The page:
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malx
07/09/2017, 10:58 PM
Does anyone here with SPS run an Algae Reactor? I have a small one on low flow because my system is a bit low on nutrients. The corals look good, but my reactor is due for a trim. If I cut out like 1/2 of the Cheatomorpha that's in there now, what kind of issues could that cause?

JohnnyHildo
07/10/2017, 07:36 AM
you run a reactor because your nutrients are a bit low? i'm going to assume that's a typo.
i personally don't run a reactor but it seems pretty straightforward, if you take its efficiency down by removing the chaeto it'll result a modest increase in phosphates but otherwise not a whole lot.

reefmutt
07/10/2017, 05:04 PM
If your nutrients are low, removing half shouldn't have a huge impact..
But if your nutrients are low, you might consider shortening the photoperiod in the reactor..
Not sure lowering the flow helps.. just allows longer contact time for the cheato to remove nutrients from the water.
Wether low or high flow- to a degree I suppose- the nutrient reduction will be the same..

jda
07/10/2017, 07:18 PM
Triming chaeto often causes a growth spurt. It needs water changes (or iron added) and regular trimming to grow as fast as possible. Huge, interwoven balls will stall out growth.

This should be just fine. Like we have talked about before, this is where the aragonite binding with phosphate can act as a phosphate buffer for you. If the phosphate gets a tad bit high (higher than now), the aragonite will bind a bit more of it. As the chaeto starts to grow again and uses up the phosphate in the water column, the aragonite will give some back into the water column. This is the same principle as water changes.

malx
07/13/2017, 01:08 AM
Thanks everyone for the tips. I'll plan accordingly and see how it goes. And no it's not a typo. I have "low flow" on the reactor in passive mode because my nutrients are low.


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malx
07/14/2017, 10:03 PM
If your nutrients are low, removing half shouldn't have a huge impact..
But if your nutrients are low, you might consider shortening the photoperiod in the reactor..
Not sure lowering the flow helps.. just allows longer contact time for the cheato to remove nutrients from the water.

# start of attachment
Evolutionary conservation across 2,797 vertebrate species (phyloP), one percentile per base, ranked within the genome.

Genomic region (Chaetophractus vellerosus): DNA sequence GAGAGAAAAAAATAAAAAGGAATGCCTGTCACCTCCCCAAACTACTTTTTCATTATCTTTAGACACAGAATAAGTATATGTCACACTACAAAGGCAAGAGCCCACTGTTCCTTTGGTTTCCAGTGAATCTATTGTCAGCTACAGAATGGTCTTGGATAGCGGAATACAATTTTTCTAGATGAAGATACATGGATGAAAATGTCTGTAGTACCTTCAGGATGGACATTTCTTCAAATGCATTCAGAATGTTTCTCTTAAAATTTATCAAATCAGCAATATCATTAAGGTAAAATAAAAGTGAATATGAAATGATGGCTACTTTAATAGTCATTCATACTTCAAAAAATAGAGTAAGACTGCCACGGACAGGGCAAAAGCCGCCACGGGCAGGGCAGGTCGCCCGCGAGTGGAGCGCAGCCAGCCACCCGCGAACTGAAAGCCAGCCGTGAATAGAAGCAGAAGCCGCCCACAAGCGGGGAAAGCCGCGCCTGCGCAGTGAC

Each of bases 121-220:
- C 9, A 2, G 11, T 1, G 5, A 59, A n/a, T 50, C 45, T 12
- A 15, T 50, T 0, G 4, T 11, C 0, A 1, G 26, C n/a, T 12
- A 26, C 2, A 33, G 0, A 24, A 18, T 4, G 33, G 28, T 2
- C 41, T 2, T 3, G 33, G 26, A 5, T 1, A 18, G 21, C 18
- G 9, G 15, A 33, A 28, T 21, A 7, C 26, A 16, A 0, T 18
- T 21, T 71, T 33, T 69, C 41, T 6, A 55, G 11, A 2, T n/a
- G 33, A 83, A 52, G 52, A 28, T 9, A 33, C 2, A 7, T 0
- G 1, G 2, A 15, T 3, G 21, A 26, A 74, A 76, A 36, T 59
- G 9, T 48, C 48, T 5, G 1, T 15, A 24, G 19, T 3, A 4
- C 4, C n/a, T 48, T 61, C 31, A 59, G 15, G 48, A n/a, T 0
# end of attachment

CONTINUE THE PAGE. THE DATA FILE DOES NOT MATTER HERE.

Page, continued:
Wether low or high flow- to a degree I suppose- the nutrient reduction will be the same..

I shortened the photo period by an hour. Just a small tweak. I really do want to increase the flow in the reactor. My reactor is connected to my return line so it does not use a pump. If you think that increasing the flow in the reactor won't remove more phosphates than slowing the flow, that would be great! Let me know!

reefmutt
07/15/2017, 01:44 PM
Well, I'm thinking out loud here..
I really don't know for sure..this is all hypotheses
assuming the rate of no3 reduction is constant and that it only happens during photosynthesis... AND that the water exiting the reactor is not completely stripped of no3, I would assume that during light hours, if the flow is, say 100 gph and the cheato removes, say 5ppm... I can only assume that if the flow were half that, the cheato would remove twice as much because it would have twice the time to remove the no3..
whether it is sitting in a sump or in a reactor, it's basically the same thing...
unless it is so efficient that it is stripping all no3, then maybe increasing flow would not give the cheato the same amount of reaction time and this may prevent it from stripping all the no3..
Then, I guess the length of the reactor plays a role as well....
There seem to be plenty of variables.. not to mention type and intensity of the light source..
But.. all things being equal, I personally don't see flow as being a huge factor..
I guess there is an interesting experiment in all this hypothesis..
I'm pretty sure this didn't help you at all!! :)

malx
07/15/2017, 05:34 PM
Well, I'm thinking out loud here..
I really don't know for sure..this is all hypotheses
assuming the rate of no3 reduction is constant and that it only happens during photosynthesis... AND that the water exiting the reactor is not completely stripped of no3, I would assume that during light hours, if the flow is, say 100 gph and the cheato removes, say 5ppm... I can only assume that if the flow were half that, the cheato would remove twice as much because it would have twice the time to remove the no3..
whether it is sitting in a sump or in a reactor, it's basically the same thing...
unless it is so efficient that it is stripping all no3, then maybe increasing flow would not give the cheato the same amount of reaction time and this may prevent it from stripping all the no3..
Then, I guess the length of the reactor plays a role as well....
There seem to be plenty of variables.. not to mention type and intensity of the light source..
But.. all things being equal, I personally don't see flow as being a huge factor..
I guess there is an interesting experiment in all this hypothesis..
I'm pretty sure this didn't help you at all!! :)

Haha! Not really. What I don't want to happen is to increase the flow in my reactor and then have a drop in nutrients. The nutrients are low in my system and I've had lots of issues with bleaching. Now that I removed my ZEOvit reactor (I'm running ZEObit but just no reactor) I want to increase the flow through my algae reactor, But the more I think about it, I really don't have a reason to increase the flow so why bother? I'll just let it be for now until I have a nutrient issue and I need to remove phosphates for whatever reason.

I did trim half of the algae today though.

ca1ore
07/15/2017, 05:41 PM
Hmmn, agree with 'mutt, not sure flow rate is necessarily limiting nutrient availability unless it's incredibly slow, so I think your basic premise is flawed. I doubt increasing flow to the reactor will affect much of anything.